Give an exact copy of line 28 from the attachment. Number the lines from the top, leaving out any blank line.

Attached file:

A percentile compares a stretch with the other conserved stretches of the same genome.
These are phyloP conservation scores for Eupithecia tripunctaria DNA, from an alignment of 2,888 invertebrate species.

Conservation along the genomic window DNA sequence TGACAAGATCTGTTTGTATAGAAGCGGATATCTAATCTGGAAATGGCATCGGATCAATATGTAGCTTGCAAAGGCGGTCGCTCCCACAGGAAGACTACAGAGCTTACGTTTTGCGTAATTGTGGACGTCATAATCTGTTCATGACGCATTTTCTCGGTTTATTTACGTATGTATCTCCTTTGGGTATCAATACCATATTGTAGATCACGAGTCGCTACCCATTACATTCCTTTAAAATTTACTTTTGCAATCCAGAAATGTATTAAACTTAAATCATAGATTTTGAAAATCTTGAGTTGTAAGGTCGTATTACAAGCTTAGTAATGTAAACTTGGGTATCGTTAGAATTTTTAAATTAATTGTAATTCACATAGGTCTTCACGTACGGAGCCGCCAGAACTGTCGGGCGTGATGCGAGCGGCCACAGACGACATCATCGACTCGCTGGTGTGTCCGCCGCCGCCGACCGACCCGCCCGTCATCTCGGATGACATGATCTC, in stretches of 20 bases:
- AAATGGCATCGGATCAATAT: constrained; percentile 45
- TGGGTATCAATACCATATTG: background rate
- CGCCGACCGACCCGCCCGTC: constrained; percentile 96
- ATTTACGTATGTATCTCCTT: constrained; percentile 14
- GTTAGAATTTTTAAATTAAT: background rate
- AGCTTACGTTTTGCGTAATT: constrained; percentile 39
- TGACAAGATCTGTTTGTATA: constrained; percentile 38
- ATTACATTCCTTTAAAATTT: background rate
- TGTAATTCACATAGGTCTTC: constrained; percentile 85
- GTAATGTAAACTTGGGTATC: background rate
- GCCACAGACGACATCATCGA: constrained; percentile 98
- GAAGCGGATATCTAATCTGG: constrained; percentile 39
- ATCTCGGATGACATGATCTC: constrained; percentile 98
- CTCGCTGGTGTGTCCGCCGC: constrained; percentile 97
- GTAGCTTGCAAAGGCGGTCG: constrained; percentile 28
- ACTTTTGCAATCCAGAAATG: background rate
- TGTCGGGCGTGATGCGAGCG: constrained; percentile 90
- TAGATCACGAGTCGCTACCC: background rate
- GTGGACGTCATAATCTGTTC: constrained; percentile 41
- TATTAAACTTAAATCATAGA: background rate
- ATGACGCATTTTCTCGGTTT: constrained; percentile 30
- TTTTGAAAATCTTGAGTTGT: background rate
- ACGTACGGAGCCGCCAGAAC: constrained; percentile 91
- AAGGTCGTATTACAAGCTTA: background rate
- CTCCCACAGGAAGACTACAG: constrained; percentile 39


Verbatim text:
- CTCCCACAGGAAGACTACAG: constrained; percentile 39